Dunraven Bay, also known as Southerndown Beach, is the most visited location along the Glamorgan Heritage Coast, a 14 mile section of the shoreline of Vale of Glamorgan in south Wales, similar in grandeur and geological interest to the Jurassic coast of Devon and Dorset, though rather less known. The designated section runs from Ogmore-by-Sea in the west, adjoining a large area of dunes beside the River Ogmore, and St Athan in the east, and is characterised by tall, vertical cliffs of thin-layered limestone and shale, coloured grey to yellow and brown, above wide beaches of either grey pebbles, golden sand or terraced rock, this latter where the slightly inclined strata have been eroded by the waves to form straight or curving ridges, and other more irregular formations.
The bay at Dunraven is the largest sandy area with relatively easy access, since it is situated at the mouth of a valley, and the sides allow an approach by road, from the nearby village of Southerndown; similar beaches further southeast along the Heritage Coast lie at the foot of sheer cliffs that prevent any quick access from above. At high tide at Dunraven Bay only rocks and pebbles are visible, though the sands are soon revealed as the waves retreat. The beach is bordered by the promontory of Witches Point (Trwyn y Witch) to the east, and by flat rocks to the west, which can be followed for about two thirds of a mile before a cliff-bound section puts an end to progress.
The rocks at Dunraven Bay form an array of photogenic features including alcoves, stepped terraces, short caves, narrow channels and curious, small scale pinnacles and hollows. Further east, the far side of the promontory gives way to more long beaches, of sand and stone, beneath a lengthy series of tall, layered and somewhat unstable cliffs. These are explorable from below via a path down the promontory; the initial section is known as Temple Bay. Also of interest in the vicinity is a cliff-side waterfall, a walled garden and the remains of a grand manor house, Dunraven Castle, built on the site of an ancient hill fort.
The cliffs either side of Dunraven Bay are part of Southerndown Coast, a Site of Special Scientific Interest, which incorporates 3 miles of the shoreline, from near Ogmore-on-Sea to the vicinity of Marcroes. The cliffs are mostly formed of blue lias, a sequence of carboniferous limestone layers from the Triassic period, folded and tilted in places but otherwise level, while Witches Point is composed of Sutton Stone, a lighter-colored limestone which overlays the blue lias and represents an unconformity, with a gap between the two strata of around 150 million years.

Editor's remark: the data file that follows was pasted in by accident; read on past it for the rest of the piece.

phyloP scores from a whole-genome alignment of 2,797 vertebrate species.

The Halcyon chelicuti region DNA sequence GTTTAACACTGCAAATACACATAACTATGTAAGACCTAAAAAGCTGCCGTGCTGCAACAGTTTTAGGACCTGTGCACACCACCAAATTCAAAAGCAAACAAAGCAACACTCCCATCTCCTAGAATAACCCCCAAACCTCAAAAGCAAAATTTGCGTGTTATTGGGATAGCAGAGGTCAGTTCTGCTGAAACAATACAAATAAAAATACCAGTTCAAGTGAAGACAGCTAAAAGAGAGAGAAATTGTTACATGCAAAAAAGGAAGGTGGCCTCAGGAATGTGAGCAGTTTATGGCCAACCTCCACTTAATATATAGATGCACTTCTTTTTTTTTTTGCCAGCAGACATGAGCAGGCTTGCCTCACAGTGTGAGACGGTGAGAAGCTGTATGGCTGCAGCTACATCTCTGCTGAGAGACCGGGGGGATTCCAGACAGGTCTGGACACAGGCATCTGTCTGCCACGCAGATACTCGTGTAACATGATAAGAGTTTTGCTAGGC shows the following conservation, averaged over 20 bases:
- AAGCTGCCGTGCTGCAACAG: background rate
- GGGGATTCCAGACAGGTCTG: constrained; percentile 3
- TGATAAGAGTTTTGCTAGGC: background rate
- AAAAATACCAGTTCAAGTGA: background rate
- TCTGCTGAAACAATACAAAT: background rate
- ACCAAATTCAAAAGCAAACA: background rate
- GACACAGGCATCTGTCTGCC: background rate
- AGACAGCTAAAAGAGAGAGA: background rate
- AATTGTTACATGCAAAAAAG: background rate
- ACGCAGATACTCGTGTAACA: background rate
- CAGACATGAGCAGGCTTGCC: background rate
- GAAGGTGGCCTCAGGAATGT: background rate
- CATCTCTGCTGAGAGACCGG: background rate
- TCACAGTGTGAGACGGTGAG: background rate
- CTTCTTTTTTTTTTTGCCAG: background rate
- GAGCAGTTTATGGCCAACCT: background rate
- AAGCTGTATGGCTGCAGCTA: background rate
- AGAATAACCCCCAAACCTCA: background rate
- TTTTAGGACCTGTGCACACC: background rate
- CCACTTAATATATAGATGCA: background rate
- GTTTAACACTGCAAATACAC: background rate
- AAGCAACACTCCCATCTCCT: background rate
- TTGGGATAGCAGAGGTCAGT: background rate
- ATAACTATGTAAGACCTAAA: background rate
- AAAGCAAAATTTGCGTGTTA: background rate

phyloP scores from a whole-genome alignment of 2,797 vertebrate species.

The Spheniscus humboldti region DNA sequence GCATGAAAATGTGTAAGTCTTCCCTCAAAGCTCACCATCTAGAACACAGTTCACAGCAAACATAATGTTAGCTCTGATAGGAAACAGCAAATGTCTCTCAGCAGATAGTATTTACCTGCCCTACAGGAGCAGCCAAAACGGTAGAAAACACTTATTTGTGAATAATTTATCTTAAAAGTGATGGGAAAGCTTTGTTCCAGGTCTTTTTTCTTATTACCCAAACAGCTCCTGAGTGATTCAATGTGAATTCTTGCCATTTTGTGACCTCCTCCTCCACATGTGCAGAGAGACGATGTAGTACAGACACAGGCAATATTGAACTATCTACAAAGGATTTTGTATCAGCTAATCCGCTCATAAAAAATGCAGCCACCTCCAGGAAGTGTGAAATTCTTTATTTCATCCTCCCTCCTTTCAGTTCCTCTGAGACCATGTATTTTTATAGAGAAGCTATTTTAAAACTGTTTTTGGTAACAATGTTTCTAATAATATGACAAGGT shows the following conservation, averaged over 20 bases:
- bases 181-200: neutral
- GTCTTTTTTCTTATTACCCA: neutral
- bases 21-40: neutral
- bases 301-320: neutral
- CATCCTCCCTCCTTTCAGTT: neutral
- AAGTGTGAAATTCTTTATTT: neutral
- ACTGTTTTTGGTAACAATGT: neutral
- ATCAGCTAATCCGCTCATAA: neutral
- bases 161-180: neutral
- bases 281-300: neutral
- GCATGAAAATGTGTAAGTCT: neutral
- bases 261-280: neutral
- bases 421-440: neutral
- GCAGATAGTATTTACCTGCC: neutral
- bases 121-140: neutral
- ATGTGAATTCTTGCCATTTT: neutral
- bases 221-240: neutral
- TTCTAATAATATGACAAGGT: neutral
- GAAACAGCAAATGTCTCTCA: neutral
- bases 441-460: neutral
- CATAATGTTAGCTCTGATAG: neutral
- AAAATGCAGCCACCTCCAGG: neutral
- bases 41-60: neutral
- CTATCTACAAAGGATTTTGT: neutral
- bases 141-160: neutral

Beach Road from Southerndown ends in a small carpark, free during the winter; at popular times a larger parking area is available just beyond on a grassy hillside, charged at £3.50 for stays longer than one hour. A side road leads to the Glamorgan Coast Heritage Centre, a gift shop and information building, and there is also a seasonal cafe. The upper edge of the bay is lined with a band of large pebbles, 150 feet wide, below which is the sand, up to 1000 feet of it at low tide. To the northwest and especially the southeast, the upper margin of the sand mingles with boulders and rocky spurs, beneath the colourful cliffs of thin, level, limestone strata. Walking around the headland of Witches Point, at the south side of the bay, is not possible except around the lowest tides, but the rocks to the northwest allow easy walking for over half an mile; the band of flattish limestone gradually narrows as the strata become a little more inclined, until an overhanging section of cliffs above an inlet between sheer rocks, seemingly not passable.
The track to the hillside parking area continues a little further to the Dunraven Walled Gardens then curves back round to a ridge just above, site of Dunraven Castle. Several structures have existed on the site including a 12th century fort, but the most recent was a castellated mansion of the Wyndham family, completed in 1806. This served as a residence until after World War II and then as a hospital and hotel, but its owners decided the place was uneconomical to maintain, and in the absence of any buyer, most was dismantled and the materials sold, in the 1960s. Remaining sections include the foundations of the walls, a few pathways, and an arch; just enough to discern the footprint of the building and appreciate its size. The gardens below are still maintained and are enclosed by the original walls. They are divided into four sections, separated by dividing walls, and one corner adjoins a circular, two floor tower, once used to store ice.
The Coast Path follows the top of the cliffs on the southeast side of Witches Point, giving excellent views of the sands and terraces below, but does not descend to beach level again for 2 miles, at the valley of Cwm Nash. The north side of this section is accessible, however, via a short trail down the south side of the promontory, descending quite steeply to a point about halfway along, above limestone ledges which give way to sand a little lower. Rising tides can make this entry location inaccessible before the upper part of the main beach is covered, hence care needs to be taken to avoid becoming stranded. For half a mile south of the initial sandy section, the beach is nearly all rock, crossed extensive, curving ridges and gullies, extending a little way beyond the hanging valley of Cwm Mawr, which contains a stream that forms an elongated waterfall about 40 feet high. Beyond here the beach becomes mostly sandy, all the way to Nash Point near Marcross.